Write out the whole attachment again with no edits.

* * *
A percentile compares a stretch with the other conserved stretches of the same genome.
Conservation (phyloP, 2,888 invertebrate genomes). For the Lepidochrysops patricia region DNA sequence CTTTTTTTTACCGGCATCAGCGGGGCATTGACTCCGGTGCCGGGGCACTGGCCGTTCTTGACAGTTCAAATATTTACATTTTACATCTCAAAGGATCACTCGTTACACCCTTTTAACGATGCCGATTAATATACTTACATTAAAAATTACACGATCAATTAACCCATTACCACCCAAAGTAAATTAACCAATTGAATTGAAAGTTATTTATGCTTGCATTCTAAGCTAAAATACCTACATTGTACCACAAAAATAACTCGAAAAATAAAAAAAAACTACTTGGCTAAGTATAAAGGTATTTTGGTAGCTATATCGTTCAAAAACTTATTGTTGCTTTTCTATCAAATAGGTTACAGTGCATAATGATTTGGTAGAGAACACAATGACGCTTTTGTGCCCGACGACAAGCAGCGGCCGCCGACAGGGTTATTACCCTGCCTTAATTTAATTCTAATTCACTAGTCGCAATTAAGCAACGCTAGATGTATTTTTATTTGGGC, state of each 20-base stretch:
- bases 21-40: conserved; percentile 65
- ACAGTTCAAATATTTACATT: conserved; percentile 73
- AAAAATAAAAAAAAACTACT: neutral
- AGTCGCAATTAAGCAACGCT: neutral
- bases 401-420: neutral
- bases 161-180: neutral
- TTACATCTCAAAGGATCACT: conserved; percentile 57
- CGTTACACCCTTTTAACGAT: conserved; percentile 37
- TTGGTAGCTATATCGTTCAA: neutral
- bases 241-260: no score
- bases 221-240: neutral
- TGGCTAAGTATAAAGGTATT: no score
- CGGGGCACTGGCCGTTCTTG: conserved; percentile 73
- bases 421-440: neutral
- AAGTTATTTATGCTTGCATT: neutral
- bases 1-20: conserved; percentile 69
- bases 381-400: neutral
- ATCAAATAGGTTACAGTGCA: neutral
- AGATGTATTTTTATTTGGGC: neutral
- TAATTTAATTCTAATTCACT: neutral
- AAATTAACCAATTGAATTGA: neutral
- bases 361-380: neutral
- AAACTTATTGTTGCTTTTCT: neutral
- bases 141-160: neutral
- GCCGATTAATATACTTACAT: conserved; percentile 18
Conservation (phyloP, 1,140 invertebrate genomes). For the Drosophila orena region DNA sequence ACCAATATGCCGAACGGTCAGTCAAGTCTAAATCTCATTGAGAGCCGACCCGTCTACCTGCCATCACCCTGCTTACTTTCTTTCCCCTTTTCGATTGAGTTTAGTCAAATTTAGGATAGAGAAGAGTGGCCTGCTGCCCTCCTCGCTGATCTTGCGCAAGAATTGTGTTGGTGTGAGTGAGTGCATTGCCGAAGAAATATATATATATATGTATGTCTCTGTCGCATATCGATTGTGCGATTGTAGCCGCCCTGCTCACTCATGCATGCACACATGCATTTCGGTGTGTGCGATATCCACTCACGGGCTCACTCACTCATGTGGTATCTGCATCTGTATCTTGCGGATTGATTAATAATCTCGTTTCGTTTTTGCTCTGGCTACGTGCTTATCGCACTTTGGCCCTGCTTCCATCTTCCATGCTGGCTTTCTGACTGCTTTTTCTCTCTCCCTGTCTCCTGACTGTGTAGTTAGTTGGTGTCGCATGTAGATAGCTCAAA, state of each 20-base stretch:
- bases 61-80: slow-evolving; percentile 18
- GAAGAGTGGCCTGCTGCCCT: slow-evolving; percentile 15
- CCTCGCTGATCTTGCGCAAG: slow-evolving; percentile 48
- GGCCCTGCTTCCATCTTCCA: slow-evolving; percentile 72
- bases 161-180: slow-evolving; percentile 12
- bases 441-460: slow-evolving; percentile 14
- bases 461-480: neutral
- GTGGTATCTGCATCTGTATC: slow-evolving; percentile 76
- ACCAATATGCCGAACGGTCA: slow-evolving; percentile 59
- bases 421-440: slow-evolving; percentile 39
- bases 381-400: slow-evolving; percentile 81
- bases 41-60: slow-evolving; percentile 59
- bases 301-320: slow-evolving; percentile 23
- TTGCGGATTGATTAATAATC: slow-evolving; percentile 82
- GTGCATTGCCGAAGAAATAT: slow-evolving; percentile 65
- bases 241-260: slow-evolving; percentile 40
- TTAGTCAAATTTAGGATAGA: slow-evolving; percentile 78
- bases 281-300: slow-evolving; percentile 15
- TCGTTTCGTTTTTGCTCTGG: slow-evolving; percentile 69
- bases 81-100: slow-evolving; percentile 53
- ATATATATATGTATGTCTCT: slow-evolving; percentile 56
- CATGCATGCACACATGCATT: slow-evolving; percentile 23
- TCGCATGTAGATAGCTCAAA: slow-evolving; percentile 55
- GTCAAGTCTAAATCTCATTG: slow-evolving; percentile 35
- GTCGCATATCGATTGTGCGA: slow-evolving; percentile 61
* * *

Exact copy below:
A percentile compares a stretch with the other conserved stretches of the same genome.
Conservation (phyloP, 2,888 invertebrate genomes). For the Lepidochrysops patricia region DNA sequence CTTTTTTTTACCGGCATCAGCGGGGCATTGACTCCGGTGCCGGGGCACTGGCCGTTCTTGACAGTTCAAATATTTACATTTTACATCTCAAAGGATCACTCGTTACACCCTTTTAACGATGCCGATTAATATACTTACATTAAAAATTACACGATCAATTAACCCATTACCACCCAAAGTAAATTAACCAATTGAATTGAAAGTTATTTATGCTTGCATTCTAAGCTAAAATACCTACATTGTACCACAAAAATAACTCGAAAAATAAAAAAAAACTACTTGGCTAAGTATAAAGGTATTTTGGTAGCTATATCGTTCAAAAACTTATTGTTGCTTTTCTATCAAATAGGTTACAGTGCATAATGATTTGGTAGAGAACACAATGACGCTTTTGTGCCCGACGACAAGCAGCGGCCGCCGACAGGGTTATTACCCTGCCTTAATTTAATTCTAATTCACTAGTCGCAATTAAGCAACGCTAGATGTATTTTTATTTGGGC, state of each 20-base stretch:
- bases 21-40: conserved; percentile 65
- ACAGTTCAAATATTTACATT: conserved; percentile 73
- AAAAATAAAAAAAAACTACT: neutral
- AGTCGCAATTAAGCAACGCT: neutral
- bases 401-420: neutral
- bases 161-180: neutral
- TTACATCTCAAAGGATCACT: conserved; percentile 57
- CGTTACACCCTTTTAACGAT: conserved; percentile 37
- TTGGTAGCTATATCGTTCAA: neutral
- bases 241-260: no score
- bases 221-240: neutral
- TGGCTAAGTATAAAGGTATT: no score
- CGGGGCACTGGCCGTTCTTG: conserved; percentile 73
- bases 421-440: neutral
- AAGTTATTTATGCTTGCATT: neutral
- bases 1-20: conserved; percentile 69
- bases 381-400: neutral
- ATCAAATAGGTTACAGTGCA: neutral
- AGATGTATTTTTATTTGGGC: neutral
- TAATTTAATTCTAATTCACT: neutral
- AAATTAACCAATTGAATTGA: neutral
- bases 361-380: neutral
- AAACTTATTGTTGCTTTTCT: neutral
- bases 141-160: neutral
- GCCGATTAATATACTTACAT: conserved; percentile 18
Conservation (phyloP, 1,140 invertebrate genomes). For the Drosophila orena region DNA sequence ACCAATATGCCGAACGGTCAGTCAAGTCTAAATCTCATTGAGAGCCGACCCGTCTACCTGCCATCACCCTGCTTACTTTCTTTCCCCTTTTCGATTGAGTTTAGTCAAATTTAGGATAGAGAAGAGTGGCCTGCTGCCCTCCTCGCTGATCTTGCGCAAGAATTGTGTTGGTGTGAGTGAGTGCATTGCCGAAGAAATATATATATATATGTATGTCTCTGTCGCATATCGATTGTGCGATTGTAGCCGCCCTGCTCACTCATGCATGCACACATGCATTTCGGTGTGTGCGATATCCACTCACGGGCTCACTCACTCATGTGGTATCTGCATCTGTATCTTGCGGATTGATTAATAATCTCGTTTCGTTTTTGCTCTGGCTACGTGCTTATCGCACTTTGGCCCTGCTTCCATCTTCCATGCTGGCTTTCTGACTGCTTTTTCTCTCTCCCTGTCTCCTGACTGTGTAGTTAGTTGGTGTCGCATGTAGATAGCTCAAA, state of each 20-base stretch:
- bases 61-80: slow-evolving; percentile 18
- GAAGAGTGGCCTGCTGCCCT: slow-evolving; percentile 15
- CCTCGCTGATCTTGCGCAAG: slow-evolving; percentile 48
- GGCCCTGCTTCCATCTTCCA: slow-evolving; percentile 72
- bases 161-180: slow-evolving; percentile 12
- bases 441-460: slow-evolving; percentile 14
- bases 461-480: neutral
- GTGGTATCTGCATCTGTATC: slow-evolving; percentile 76
- ACCAATATGCCGAACGGTCA: slow-evolving; percentile 59
- bases 421-440: slow-evolving; percentile 39
- bases 381-400: slow-evolving; percentile 81
- bases 41-60: slow-evolving; percentile 59
- bases 301-320: slow-evolving; percentile 23
- TTGCGGATTGATTAATAATC: slow-evolving; percentile 82
- GTGCATTGCCGAAGAAATAT: slow-evolving; percentile 65
- bases 241-260: slow-evolving; percentile 40
- TTAGTCAAATTTAGGATAGA: slow-evolving; percentile 78
- bases 281-300: slow-evolving; percentile 15
- TCGTTTCGTTTTTGCTCTGG: slow-evolving; percentile 69
- bases 81-100: slow-evolving; percentile 53
- ATATATATATGTATGTCTCT: slow-evolving; percentile 56
- CATGCATGCACACATGCATT: slow-evolving; percentile 23
- TCGCATGTAGATAGCTCAAA: slow-evolving; percentile 55
- GTCAAGTCTAAATCTCATTG: slow-evolving; percentile 35
- GTCGCATATCGATTGTGCGA: slow-evolving; percentile 61